Due to landscape modifications and chemical use, golf courses have earned a negative reputation among some environmental groups, but their park-like landscapes may offer habitat for some wildlife species, especially over other land use types. In this study, I monitored bat activity using ultrasonic acoustic detectors in different small-scale habitats found on golf courses on the Delmarva Peninsula. My objective was to evaluate if and how bats are using course landscapes. I found differences in overall activity levels at the habitat level but not on different golf courses. Areas with closed canopy and open understory that were managed had significantly higher activity than other four habitats that reflected more natural habitats (open grass, dense canopy forest fragment, and open canopy forest fragment). The open understory managed areas also had significantly higher foraging activity than the other four habitats. Six of the eight bat species thought to occur on the Delmarva Peninsula were recorded, but Eptesicus fuscus and Lasiurus borealis dominated bat activity across all golf courses and habitats and had highest activity in open understory managed habitat. These findings indicate that bats are using golf courses on the Peninsula regularly as flyways and foraging grounds, and even substantially disturbed areas are used extensively. This study adds to the growing body of literature that positive partnerships can be created between wildlife and golf courses.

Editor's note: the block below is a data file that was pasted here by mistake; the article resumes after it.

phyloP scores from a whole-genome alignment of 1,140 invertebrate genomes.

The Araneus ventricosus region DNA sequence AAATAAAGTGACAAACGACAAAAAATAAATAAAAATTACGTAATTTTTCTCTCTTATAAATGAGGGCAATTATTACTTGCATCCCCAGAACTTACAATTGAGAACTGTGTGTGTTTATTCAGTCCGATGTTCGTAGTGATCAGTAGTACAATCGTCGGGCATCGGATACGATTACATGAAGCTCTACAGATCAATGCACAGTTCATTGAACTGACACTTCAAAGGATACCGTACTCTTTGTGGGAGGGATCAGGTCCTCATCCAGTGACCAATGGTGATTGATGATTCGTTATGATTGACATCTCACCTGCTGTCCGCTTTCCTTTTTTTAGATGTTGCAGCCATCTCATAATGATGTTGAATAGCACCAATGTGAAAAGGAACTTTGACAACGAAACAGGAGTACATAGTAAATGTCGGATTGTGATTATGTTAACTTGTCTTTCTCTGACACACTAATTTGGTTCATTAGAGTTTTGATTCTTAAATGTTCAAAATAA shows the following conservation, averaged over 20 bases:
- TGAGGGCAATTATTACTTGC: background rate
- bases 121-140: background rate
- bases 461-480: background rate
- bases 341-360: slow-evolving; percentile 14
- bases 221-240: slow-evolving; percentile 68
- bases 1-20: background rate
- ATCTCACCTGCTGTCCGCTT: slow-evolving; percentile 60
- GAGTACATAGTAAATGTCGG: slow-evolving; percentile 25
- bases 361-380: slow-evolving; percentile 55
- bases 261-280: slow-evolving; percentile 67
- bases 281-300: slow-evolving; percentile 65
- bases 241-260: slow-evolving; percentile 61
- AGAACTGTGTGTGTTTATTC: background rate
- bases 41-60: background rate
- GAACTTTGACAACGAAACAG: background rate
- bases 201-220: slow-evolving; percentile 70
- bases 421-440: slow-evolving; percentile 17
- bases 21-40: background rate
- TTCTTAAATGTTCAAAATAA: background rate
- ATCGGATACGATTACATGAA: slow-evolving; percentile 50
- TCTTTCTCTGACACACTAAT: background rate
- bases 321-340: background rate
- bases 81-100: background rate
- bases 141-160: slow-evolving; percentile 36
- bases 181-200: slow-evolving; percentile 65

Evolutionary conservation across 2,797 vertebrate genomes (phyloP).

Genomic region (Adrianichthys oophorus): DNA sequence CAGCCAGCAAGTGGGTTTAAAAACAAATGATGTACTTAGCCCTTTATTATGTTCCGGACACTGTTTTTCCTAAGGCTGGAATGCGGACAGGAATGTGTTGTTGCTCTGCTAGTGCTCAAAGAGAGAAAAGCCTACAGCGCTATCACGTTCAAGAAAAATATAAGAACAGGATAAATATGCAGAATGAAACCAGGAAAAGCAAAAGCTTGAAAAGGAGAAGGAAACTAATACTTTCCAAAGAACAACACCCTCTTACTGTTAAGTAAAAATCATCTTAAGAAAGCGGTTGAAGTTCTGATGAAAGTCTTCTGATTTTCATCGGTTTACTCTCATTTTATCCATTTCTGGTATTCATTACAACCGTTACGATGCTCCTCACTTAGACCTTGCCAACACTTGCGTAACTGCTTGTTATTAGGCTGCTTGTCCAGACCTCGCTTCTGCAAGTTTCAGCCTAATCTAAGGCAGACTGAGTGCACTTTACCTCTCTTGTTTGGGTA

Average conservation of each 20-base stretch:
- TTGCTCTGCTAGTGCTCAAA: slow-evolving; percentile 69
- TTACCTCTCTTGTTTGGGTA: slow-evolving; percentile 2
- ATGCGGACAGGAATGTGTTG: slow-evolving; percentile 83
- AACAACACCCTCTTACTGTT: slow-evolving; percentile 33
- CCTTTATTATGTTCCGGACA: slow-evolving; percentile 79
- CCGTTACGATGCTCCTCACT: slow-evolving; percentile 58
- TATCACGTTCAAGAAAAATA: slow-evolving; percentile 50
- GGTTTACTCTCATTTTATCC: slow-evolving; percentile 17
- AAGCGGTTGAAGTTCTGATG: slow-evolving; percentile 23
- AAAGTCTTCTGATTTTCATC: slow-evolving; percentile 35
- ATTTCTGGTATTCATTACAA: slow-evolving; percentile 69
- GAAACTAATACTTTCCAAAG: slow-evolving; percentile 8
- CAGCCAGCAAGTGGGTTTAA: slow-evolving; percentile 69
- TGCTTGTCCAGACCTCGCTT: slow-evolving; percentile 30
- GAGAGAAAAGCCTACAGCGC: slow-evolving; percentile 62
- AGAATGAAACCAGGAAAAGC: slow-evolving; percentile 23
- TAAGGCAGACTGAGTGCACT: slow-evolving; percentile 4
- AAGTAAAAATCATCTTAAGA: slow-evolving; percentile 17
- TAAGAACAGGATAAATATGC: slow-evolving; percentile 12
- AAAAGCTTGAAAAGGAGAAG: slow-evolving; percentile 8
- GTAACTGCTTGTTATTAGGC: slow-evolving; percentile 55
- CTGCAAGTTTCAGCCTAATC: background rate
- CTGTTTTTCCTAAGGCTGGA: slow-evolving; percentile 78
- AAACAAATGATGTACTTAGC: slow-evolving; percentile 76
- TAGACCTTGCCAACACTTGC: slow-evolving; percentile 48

|Commitee:||Barczewski, Richard, Braun de Torrez, Elizabeth C., Heckscher, Christopher M.|
|School:||Delaware State University|
|School Location:||United States -- Delaware|
|Source:||MAI 58/06M(E), Masters Abstracts International|
|Keywords:||Acoustic survey, Bat conservation, Golf course|
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